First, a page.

IBM Takes Deduplication to System z Mainframes

By Chris Preimesberger  |  Posted 2010-02-24 Print this article Print

IBM announced that, for the first time, it is adding a deduplication appliance to its System z mainframe server. The new feature sports a rather verbose moniker: System Storage TS7680 ProtecTIER Deduplication Gateway for System z.

One doesn't often hear the IT terms "mainframe" and "deduplication" used in the same context, or even the same sentence. But IBM is now connecting those dots.

IBM said Feb. 24 that, for the first time, it is adding deduplication to its System z mainframe server. The new "dedupe" appliance sports a rather verbose moniker: System Storage TS7680 ProtecTIER Deduplication Gateway for System z.

Brad Johns, IBM's Storage Program Director, told eWEEK that the new package is able to pare down piles of data by 80 to 90 percent. In testing, ProtecTier "deduped" a whopping 25 terabytes of tape application data down to a mere 1 terabyte, Johns said.

Data deduplication is a tool that eliminates redundant data throughout the storage network and makes the storage task more efficient, cost-effective and energy efficient within the network.

ProtecTier comes out of a $200 million acquisition IBM made of Diligent Technologies in April 2008. Diligent's patented deduplication software turned out to fit IBM's needs perfectly, because IBM has since customized it for several uses.

"After we acquired Diligent, we rolled out some initial implementations based on their software of what we call the Deduplication Gateway for open systems in August 2008," Johns said. "Then last year, we rolled out some pre-configured appliances using the ProtecTier technology for open systems. We added replication functions, so that was our 2009 report card."

Now IBM is taking some of that technology and integrating with some of its tape products. Many people don't realize it, but IBM's been in the digital tape business for more than 30 years. System z mainframes are designed to work directly with tape storage.

"So now we can integrate [Diligent] with z/OS [System z's operating system], and we're taking the next logical step by making deduplication available for System z customers," Johns said.

The new ProtecTIER Deduplication Gateway for System z combines a VTL [virtual tape library] with Diligent's inline data deduplication algorithm called HyperFactor, a patented technology that indexes the complete content of a repository. The repository then is permanently hosted in the System z RAM, thanks to its small footprint, Johns said.

The TS7680 also features two-node clustering and up to 1 petabyte of physical storage capacity per system, Johns added.

Diligent's in-line type of deduplication was specifically designed for high-end and high mid-range-size enterprise server and storage infrastructures, IBM Director of Mergers and Acquisitions Ari Kugler told eWEEK at the time of the acquisition.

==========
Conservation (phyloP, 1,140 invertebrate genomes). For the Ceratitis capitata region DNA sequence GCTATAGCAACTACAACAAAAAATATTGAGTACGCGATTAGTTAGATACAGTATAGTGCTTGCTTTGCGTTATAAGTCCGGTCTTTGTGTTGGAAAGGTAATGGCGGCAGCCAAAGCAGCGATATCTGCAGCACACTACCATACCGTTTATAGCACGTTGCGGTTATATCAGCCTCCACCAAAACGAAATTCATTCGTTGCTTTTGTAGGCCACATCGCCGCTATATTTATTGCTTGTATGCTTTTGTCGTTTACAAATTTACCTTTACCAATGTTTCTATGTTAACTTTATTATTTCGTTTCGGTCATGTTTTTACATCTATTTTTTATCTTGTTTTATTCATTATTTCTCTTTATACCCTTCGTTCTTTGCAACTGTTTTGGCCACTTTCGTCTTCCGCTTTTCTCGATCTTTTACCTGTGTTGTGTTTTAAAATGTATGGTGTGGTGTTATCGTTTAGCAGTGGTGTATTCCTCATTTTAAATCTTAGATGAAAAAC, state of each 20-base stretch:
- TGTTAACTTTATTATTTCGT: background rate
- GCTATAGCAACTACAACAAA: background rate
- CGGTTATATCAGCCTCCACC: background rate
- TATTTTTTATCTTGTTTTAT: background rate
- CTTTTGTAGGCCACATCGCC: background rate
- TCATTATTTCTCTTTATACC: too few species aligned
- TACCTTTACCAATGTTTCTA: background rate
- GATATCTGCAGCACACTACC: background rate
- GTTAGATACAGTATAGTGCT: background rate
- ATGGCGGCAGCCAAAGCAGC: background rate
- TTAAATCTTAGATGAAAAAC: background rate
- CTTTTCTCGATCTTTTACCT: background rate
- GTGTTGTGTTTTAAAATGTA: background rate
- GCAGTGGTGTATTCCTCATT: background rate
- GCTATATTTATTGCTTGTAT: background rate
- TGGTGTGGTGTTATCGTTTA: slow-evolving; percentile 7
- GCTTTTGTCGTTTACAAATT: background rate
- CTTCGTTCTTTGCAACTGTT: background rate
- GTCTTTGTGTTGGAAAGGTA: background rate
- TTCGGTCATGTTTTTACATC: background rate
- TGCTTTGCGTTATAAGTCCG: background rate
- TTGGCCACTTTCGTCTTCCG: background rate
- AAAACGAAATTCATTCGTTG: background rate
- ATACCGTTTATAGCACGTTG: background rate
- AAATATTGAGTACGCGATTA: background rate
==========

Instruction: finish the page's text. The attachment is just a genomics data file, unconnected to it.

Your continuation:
"Diligent's software is very portable and fits perfectly into our Tivoli tool set," Kugler said. "If we hadn't bought the company, our own architects would have eventually come up with similar dedupe software at some point."

This was a strategic -- not simply a tactical -- move for IBM, Kugler said. "This will have a lot of future impact on all we do," Kugler said, rather prophetically.

IBM's ProtecTier Deduplication Gateway for System z is available now. Go here for more information.

Chris Preimesberger Chris Preimesberger was named Editor-in-Chief of Features & Analysis at eWEEK in November 2011. Previously he served eWEEK as Senior Writer, covering a range of IT sectors that include data center systems, cloud computing, storage, virtualization, green IT, e-discovery and IT governance. His blog, Storage Station, is considered a go-to information source. Chris won a national Folio Award for magazine writing in November 2011 for a cover story on and CEO-founder Marc Benioff, and he has served as a judge for the SIIA Codie Awards since 2005. In previous IT journalism, Chris was a founding editor of both IT Manager's Journal and and was managing editor of Software Development magazine. His diverse resume also includes: sportswriter for the Los Angeles Daily News, covering NCAA and NBA basketball, television critic for the Palo Alto Times Tribune, and Sports Information Director at Stanford University. He has served as a correspondent for The Associated Press, covering Stanford and NCAA tournament basketball, since 1983. He has covered a number of major events, including the 1984 Democratic National Convention, a Presidential press conference at the White House in 1993, the Emmy Awards (three times), two Rose Bowls, the Fiesta Bowl, several NCAA men's and women's basketball tournaments, a Formula One Grand Prix auto race, a heavyweight boxing championship bout (Ali vs. Spinks, 1978), and the 1985 Super Bowl. A 1975 graduate of Pepperdine University in Malibu, Calif., Chris has won more than a dozen regional and national awards for his work. He and his wife, Rebecca, have four children and reside in Redwood City, Calif.Follow on Twitter: editingwhiz

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